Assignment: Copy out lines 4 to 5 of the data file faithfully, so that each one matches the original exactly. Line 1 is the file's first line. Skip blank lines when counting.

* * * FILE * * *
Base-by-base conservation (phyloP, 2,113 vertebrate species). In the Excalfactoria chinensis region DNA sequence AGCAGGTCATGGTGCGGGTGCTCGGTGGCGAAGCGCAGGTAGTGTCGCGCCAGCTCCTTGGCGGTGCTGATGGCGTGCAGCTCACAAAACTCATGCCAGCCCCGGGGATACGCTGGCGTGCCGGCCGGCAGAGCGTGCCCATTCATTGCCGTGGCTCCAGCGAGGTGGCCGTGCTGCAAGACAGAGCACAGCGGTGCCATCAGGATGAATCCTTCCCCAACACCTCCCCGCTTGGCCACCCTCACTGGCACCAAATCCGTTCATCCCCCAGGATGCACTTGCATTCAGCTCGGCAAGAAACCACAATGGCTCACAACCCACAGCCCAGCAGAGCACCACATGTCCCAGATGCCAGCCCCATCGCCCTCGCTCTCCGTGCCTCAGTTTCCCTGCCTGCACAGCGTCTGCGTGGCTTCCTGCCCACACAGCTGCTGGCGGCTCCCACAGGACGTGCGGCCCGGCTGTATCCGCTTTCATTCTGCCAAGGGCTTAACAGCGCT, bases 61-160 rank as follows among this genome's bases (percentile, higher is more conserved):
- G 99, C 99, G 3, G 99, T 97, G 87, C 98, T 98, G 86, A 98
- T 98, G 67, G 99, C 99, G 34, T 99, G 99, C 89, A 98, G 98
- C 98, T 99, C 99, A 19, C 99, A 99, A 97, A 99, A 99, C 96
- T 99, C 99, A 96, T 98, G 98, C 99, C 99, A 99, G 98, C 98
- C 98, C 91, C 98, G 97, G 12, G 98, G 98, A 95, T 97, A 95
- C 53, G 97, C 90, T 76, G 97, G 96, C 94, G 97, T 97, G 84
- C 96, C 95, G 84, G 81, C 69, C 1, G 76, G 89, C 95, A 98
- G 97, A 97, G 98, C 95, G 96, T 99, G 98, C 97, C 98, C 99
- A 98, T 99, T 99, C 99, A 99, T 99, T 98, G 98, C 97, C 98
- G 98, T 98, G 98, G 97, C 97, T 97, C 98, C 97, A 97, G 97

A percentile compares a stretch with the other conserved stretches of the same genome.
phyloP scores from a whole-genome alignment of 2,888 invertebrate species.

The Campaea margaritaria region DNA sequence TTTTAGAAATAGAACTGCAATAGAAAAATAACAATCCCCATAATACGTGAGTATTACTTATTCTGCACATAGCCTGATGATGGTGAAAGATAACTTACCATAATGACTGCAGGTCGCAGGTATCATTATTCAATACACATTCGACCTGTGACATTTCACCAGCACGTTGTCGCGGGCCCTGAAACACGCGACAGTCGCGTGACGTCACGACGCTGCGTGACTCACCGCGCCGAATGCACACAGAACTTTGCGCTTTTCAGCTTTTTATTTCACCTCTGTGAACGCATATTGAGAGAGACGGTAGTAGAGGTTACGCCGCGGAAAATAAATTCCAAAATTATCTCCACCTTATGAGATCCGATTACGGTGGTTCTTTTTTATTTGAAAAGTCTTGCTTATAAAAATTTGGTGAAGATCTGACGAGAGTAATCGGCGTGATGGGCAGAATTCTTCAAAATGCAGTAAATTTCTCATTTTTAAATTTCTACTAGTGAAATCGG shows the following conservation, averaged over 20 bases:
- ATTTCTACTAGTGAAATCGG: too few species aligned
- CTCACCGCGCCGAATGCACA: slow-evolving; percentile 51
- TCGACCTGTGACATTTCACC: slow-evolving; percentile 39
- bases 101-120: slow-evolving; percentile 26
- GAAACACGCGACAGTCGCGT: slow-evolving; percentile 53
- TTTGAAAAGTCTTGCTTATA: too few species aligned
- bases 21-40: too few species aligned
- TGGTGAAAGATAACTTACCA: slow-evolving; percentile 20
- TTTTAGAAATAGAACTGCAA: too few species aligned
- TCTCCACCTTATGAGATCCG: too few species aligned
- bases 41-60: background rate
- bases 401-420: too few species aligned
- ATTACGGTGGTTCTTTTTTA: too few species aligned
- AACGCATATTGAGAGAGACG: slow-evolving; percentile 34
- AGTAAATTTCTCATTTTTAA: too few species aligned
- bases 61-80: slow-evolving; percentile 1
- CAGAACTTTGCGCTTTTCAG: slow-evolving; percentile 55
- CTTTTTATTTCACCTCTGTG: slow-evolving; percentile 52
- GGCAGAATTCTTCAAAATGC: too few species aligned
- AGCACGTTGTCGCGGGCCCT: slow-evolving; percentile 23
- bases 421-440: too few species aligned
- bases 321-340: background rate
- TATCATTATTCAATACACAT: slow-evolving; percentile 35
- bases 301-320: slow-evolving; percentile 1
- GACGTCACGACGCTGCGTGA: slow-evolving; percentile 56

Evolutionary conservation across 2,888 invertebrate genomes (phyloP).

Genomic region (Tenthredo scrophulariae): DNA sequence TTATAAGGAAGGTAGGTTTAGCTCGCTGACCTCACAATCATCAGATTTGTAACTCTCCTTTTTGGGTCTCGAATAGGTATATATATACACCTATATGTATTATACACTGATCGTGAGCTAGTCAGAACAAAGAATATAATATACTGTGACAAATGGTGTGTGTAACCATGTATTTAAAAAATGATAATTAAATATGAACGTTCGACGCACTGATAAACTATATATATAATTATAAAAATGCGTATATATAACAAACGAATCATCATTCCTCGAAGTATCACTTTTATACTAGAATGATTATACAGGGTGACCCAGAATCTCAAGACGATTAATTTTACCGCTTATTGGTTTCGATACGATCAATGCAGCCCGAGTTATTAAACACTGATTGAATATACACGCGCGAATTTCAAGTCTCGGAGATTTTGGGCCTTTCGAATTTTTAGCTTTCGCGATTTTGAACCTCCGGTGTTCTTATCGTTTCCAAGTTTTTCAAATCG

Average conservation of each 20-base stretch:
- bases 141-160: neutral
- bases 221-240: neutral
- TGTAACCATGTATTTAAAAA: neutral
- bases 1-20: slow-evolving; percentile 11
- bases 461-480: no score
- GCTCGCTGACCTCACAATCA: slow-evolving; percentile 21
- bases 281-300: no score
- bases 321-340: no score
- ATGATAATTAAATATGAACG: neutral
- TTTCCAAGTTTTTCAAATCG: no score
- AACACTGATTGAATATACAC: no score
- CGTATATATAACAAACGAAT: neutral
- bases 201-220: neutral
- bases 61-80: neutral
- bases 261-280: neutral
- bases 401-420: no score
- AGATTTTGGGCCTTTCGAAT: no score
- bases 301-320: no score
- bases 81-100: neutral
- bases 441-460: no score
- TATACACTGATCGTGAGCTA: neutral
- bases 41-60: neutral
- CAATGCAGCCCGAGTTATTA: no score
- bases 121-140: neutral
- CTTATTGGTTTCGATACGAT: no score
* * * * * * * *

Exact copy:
- C 98, T 99, C 99, A 19, C 99, A 99, A 97, A 99, A 99, C 96
- T 99, C 99, A 96, T 98, G 98, C 99, C 99, A 99, G 98, C 98